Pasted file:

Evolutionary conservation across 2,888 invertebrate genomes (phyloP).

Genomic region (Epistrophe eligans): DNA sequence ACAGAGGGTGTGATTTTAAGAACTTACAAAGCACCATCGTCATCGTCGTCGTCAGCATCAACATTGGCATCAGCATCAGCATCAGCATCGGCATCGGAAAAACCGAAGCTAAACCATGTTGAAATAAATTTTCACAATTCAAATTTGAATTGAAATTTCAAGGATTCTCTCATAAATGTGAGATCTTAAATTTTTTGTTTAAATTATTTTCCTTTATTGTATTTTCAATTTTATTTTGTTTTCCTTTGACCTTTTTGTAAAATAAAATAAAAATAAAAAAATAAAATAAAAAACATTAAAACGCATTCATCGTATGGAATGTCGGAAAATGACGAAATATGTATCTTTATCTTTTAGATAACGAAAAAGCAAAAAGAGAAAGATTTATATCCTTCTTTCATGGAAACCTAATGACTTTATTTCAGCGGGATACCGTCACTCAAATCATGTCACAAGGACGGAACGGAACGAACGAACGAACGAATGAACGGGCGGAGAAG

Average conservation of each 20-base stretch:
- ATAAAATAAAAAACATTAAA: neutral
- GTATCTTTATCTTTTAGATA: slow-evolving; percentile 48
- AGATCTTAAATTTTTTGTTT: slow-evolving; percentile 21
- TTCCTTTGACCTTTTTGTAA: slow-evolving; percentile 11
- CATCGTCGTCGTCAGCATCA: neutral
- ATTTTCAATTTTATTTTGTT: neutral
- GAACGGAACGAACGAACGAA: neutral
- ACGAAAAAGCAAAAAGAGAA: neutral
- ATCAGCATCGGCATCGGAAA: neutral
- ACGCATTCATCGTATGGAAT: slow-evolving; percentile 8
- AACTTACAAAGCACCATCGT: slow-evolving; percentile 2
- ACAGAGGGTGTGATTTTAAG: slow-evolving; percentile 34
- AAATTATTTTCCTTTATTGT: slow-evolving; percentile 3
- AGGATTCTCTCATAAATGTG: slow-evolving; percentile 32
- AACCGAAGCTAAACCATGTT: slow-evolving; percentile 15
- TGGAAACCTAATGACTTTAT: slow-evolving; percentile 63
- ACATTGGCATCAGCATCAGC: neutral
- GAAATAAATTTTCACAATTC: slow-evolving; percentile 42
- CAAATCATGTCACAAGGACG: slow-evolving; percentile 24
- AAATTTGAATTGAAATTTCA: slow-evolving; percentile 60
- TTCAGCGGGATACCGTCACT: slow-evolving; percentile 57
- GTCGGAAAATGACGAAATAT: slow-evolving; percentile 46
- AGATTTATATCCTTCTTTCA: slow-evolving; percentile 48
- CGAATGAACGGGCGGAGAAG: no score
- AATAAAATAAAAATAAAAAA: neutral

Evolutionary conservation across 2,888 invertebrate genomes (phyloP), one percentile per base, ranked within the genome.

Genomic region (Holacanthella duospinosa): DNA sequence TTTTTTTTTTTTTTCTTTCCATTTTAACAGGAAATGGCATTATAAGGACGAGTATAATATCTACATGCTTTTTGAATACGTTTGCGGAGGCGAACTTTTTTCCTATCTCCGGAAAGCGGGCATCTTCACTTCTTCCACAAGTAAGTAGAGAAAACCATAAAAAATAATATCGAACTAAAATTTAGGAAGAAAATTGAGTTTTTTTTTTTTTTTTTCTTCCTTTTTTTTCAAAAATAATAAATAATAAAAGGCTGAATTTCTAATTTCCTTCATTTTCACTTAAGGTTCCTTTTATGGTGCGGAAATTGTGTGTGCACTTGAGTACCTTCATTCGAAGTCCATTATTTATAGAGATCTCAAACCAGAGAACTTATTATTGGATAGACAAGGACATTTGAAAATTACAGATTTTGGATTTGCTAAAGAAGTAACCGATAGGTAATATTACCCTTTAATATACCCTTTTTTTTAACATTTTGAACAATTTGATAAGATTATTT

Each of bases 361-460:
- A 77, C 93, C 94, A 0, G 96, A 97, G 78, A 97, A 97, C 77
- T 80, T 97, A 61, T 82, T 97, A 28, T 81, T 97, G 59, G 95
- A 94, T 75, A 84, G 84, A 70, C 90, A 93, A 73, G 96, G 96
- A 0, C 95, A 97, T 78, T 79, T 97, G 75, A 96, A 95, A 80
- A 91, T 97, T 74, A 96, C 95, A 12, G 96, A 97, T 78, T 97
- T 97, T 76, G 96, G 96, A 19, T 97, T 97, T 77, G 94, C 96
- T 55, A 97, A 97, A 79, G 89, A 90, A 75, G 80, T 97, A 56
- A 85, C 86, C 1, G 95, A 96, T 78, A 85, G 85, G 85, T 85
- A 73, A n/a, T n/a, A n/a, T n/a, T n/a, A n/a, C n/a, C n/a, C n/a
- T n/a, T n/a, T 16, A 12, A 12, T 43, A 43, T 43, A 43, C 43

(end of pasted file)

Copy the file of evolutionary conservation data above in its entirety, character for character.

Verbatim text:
Evolutionary conservation across 2,888 invertebrate genomes (phyloP).

Genomic region (Epistrophe eligans): DNA sequence ACAGAGGGTGTGATTTTAAGAACTTACAAAGCACCATCGTCATCGTCGTCGTCAGCATCAACATTGGCATCAGCATCAGCATCAGCATCGGCATCGGAAAAACCGAAGCTAAACCATGTTGAAATAAATTTTCACAATTCAAATTTGAATTGAAATTTCAAGGATTCTCTCATAAATGTGAGATCTTAAATTTTTTGTTTAAATTATTTTCCTTTATTGTATTTTCAATTTTATTTTGTTTTCCTTTGACCTTTTTGTAAAATAAAATAAAAATAAAAAAATAAAATAAAAAACATTAAAACGCATTCATCGTATGGAATGTCGGAAAATGACGAAATATGTATCTTTATCTTTTAGATAACGAAAAAGCAAAAAGAGAAAGATTTATATCCTTCTTTCATGGAAACCTAATGACTTTATTTCAGCGGGATACCGTCACTCAAATCATGTCACAAGGACGGAACGGAACGAACGAACGAACGAATGAACGGGCGGAGAAG

Average conservation of each 20-base stretch:
- ATAAAATAAAAAACATTAAA: neutral
- GTATCTTTATCTTTTAGATA: slow-evolving; percentile 48
- AGATCTTAAATTTTTTGTTT: slow-evolving; percentile 21
- TTCCTTTGACCTTTTTGTAA: slow-evolving; percentile 11
- CATCGTCGTCGTCAGCATCA: neutral
- ATTTTCAATTTTATTTTGTT: neutral
- GAACGGAACGAACGAACGAA: neutral
- ACGAAAAAGCAAAAAGAGAA: neutral
- ATCAGCATCGGCATCGGAAA: neutral
- ACGCATTCATCGTATGGAAT: slow-evolving; percentile 8
- AACTTACAAAGCACCATCGT: slow-evolving; percentile 2
- ACAGAGGGTGTGATTTTAAG: slow-evolving; percentile 34
- AAATTATTTTCCTTTATTGT: slow-evolving; percentile 3
- AGGATTCTCTCATAAATGTG: slow-evolving; percentile 32
- AACCGAAGCTAAACCATGTT: slow-evolving; percentile 15
- TGGAAACCTAATGACTTTAT: slow-evolving; percentile 63
- ACATTGGCATCAGCATCAGC: neutral
- GAAATAAATTTTCACAATTC: slow-evolving; percentile 42
- CAAATCATGTCACAAGGACG: slow-evolving; percentile 24
- AAATTTGAATTGAAATTTCA: slow-evolving; percentile 60
- TTCAGCGGGATACCGTCACT: slow-evolving; percentile 57
- GTCGGAAAATGACGAAATAT: slow-evolving; percentile 46
- AGATTTATATCCTTCTTTCA: slow-evolving; percentile 48
- CGAATGAACGGGCGGAGAAG: no score
- AATAAAATAAAAATAAAAAA: neutral

Evolutionary conservation across 2,888 invertebrate genomes (phyloP), one percentile per base, ranked within the genome.

Genomic region (Holacanthella duospinosa): DNA sequence TTTTTTTTTTTTTTCTTTCCATTTTAACAGGAAATGGCATTATAAGGACGAGTATAATATCTACATGCTTTTTGAATACGTTTGCGGAGGCGAACTTTTTTCCTATCTCCGGAAAGCGGGCATCTTCACTTCTTCCACAAGTAAGTAGAGAAAACCATAAAAAATAATATCGAACTAAAATTTAGGAAGAAAATTGAGTTTTTTTTTTTTTTTTTCTTCCTTTTTTTTCAAAAATAATAAATAATAAAAGGCTGAATTTCTAATTTCCTTCATTTTCACTTAAGGTTCCTTTTATGGTGCGGAAATTGTGTGTGCACTTGAGTACCTTCATTCGAAGTCCATTATTTATAGAGATCTCAAACCAGAGAACTTATTATTGGATAGACAAGGACATTTGAAAATTACAGATTTTGGATTTGCTAAAGAAGTAACCGATAGGTAATATTACCCTTTAATATACCCTTTTTTTTAACATTTTGAACAATTTGATAAGATTATTT

Each of bases 361-460:
- A 77, C 93, C 94, A 0, G 96, A 97, G 78, A 97, A 97, C 77
- T 80, T 97, A 61, T 82, T 97, A 28, T 81, T 97, G 59, G 95
- A 94, T 75, A 84, G 84, A 70, C 90, A 93, A 73, G 96, G 96
- A 0, C 95, A 97, T 78, T 79, T 97, G 75, A 96, A 95, A 80
- A 91, T 97, T 74, A 96, C 95, A 12, G 96, A 97, T 78, T 97
- T 97, T 76, G 96, G 96, A 19, T 97, T 97, T 77, G 94, C 96
- T 55, A 97, A 97, A 79, G 89, A 90, A 75, G 80, T 97, A 56
- A 85, C 86, C 1, G 95, A 96, T 78, A 85, G 85, G 85, T 85
- A 73, A n/a, T n/a, A n/a, T n/a, T n/a, A n/a, C n/a, C n/a, C n/a
- T n/a, T n/a, T 16, A 12, A 12, T 43, A 43, T 43, A 43, C 43